By Lydia Beyoud
The Consumer Financial Protection Bureau’s acting director is asking Congress to rein in the agency he’s temporarily leading.
Congress should approve major CFPB rules, have power over agency appropriations, and give the president the authority to fire the agency’s director at will, Acting Director Mick Mulvaney said in a semi-annual report released April 2. He also called for an independent CFPB inspector general.
“As has been evident since the enactment of the Dodd-Frank Act, the Bureau is far too powerful, and with precious little oversight of its activities,” said Mulvaney, who also serves as director of the Office of Management and Budget.
Mulvaney’s proposals largely track provisions in a broader financial regulation overhaul bill (H.R. 10), which passed the House but has met strong resistance from Senate Democrats.
“I have no doubt that many Members of Congress disagree with my actions as the Acting Director of the Bureau, just as many Members disagreed with the actions of my predecessor,” Mulvaney said in his cover letter. Enacting the proposed changes would end the regulatory tug-of-war resulting from the CFPB’s current structure and an independent directorship, Mulvaney said.
As the former South Carolina representative noted, Mulvaney’s proposals would likely face significant opposition from congressional Democrats.
“Congress established the CFPB in order to create strong regulation to protect consumers from the abusive products that ultimately destroyed trillions of dollars” and harmed millions of families, said Aaron Klein, policy director for the Center on Regulation and Markets at the Brookings Institution in Washington. “Congress did not, nor should it, create an agency to simply propose regulations to itself,” he said.
Subjecting financial regulatory agencies to the congressional appropriations process would be “an invitation to weaken oversight,” Klein said in an email to Bloomberg Law.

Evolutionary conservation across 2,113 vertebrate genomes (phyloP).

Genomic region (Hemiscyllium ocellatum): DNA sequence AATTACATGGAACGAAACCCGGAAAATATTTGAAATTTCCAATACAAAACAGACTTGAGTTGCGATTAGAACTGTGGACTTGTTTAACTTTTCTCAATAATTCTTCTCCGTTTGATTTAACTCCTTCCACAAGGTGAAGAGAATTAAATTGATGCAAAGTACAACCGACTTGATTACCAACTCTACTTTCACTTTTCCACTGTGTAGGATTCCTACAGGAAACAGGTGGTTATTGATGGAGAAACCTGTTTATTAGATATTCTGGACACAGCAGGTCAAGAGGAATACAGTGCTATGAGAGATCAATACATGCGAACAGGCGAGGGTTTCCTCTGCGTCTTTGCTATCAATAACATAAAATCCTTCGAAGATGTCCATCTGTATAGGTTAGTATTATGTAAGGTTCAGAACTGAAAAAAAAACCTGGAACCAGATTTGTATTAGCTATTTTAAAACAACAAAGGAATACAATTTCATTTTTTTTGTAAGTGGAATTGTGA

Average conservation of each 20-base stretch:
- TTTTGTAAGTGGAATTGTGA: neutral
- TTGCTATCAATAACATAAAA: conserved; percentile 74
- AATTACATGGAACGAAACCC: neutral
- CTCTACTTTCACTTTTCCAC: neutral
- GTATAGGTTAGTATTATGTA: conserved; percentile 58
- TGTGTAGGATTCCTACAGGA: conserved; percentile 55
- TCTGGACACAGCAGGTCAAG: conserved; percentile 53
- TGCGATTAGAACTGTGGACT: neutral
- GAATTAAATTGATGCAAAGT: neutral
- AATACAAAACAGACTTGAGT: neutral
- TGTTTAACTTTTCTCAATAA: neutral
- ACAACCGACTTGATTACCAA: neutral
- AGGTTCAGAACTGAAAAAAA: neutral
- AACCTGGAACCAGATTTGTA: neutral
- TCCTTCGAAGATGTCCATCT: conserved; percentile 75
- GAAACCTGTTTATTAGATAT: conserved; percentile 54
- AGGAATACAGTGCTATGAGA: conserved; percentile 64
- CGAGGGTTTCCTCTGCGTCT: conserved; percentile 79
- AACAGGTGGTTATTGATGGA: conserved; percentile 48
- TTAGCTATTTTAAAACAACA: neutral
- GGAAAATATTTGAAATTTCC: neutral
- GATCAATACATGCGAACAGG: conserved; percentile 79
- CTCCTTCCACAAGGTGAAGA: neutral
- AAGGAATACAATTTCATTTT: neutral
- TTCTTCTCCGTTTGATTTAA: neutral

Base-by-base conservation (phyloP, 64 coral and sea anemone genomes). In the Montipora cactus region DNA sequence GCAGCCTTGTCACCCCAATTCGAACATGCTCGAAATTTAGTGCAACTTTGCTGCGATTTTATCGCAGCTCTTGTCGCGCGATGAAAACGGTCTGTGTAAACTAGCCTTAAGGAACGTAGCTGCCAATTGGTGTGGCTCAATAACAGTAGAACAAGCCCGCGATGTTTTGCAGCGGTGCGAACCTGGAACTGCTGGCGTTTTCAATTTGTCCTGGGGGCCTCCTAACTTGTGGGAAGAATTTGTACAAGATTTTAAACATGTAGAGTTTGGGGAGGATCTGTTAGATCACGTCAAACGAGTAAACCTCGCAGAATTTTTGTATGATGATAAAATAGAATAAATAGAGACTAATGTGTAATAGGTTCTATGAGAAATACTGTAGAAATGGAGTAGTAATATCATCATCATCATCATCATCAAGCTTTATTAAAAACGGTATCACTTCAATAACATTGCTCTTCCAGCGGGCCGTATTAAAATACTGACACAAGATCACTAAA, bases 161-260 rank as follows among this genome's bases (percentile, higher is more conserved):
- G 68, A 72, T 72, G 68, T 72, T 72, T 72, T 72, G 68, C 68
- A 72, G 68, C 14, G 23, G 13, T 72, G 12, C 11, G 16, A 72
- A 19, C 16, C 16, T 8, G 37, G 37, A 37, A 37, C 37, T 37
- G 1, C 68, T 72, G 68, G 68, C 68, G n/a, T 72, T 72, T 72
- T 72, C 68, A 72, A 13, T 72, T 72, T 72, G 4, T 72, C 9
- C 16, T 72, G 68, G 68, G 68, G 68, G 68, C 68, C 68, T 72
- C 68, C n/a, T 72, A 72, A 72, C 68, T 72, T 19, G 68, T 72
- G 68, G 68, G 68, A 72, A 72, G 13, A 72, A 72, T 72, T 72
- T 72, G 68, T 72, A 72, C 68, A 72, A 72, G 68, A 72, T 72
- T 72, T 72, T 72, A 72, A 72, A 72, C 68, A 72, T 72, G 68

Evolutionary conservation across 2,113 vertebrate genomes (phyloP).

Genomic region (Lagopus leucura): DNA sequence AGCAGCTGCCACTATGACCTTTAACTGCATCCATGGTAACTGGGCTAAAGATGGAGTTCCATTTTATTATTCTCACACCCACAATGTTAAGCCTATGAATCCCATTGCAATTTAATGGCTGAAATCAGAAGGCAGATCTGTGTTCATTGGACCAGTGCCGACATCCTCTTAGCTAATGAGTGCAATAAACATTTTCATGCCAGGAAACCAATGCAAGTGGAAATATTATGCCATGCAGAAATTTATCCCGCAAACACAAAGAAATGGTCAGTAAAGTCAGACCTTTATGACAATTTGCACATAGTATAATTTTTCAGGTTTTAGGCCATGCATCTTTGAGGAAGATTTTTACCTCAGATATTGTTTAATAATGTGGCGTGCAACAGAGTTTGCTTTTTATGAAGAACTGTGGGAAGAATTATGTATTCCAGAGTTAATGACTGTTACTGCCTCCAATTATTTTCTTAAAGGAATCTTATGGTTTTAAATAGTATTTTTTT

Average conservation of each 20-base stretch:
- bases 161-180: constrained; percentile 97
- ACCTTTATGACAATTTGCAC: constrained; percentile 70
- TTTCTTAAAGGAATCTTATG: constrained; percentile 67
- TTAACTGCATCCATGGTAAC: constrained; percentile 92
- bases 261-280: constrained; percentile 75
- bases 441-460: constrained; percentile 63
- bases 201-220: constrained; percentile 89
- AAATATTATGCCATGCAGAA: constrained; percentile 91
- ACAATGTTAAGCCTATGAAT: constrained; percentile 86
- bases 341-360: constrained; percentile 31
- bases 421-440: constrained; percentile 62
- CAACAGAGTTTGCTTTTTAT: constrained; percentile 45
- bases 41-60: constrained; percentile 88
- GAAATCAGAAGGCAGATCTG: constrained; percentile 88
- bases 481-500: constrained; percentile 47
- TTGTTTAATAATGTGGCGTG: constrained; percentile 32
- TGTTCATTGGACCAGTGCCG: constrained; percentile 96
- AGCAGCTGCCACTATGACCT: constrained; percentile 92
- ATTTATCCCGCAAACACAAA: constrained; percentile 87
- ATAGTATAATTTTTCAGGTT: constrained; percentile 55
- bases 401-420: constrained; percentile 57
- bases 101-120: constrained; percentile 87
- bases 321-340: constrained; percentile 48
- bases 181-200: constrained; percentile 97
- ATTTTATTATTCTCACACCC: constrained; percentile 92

The report itself examines agency actions from April 1 to Sept. 30, 2017, before President Donald Trump appointed Mulvaney to lead the bureau following the departure of Obama administration appointee Richard Cordray.
Under Mulvaney, the CFPB is engaged in a stem-to-stern review of the agency’s procedures, rules, and objectives.
That includes plans for forthcoming rulemakings, notably on the CFPB’s payday lending and high-cost installment loans, which the agency has already said it will reconsider.
The CFPB plans to release a proposed rule on debt collectors’ consumer disclosures and communications practices, likely including robocalls and robotexts. Consumer debt collection complaints were the No. 1 complaint to the agency during the year leading up to the report’s Sept. 30, 2017 focus. They accounted for approximately 27 percent of consumer complaints during that period, with credit or consumer reporting coming in at a near tie, followed by mortgage complaints at 13 percent.
The mortgage industry is also in for some potential changes. The CFPB plans to issue final rules on amending the federal mortgage disclosure requirements in the Truth in Lending Act, according to the report.
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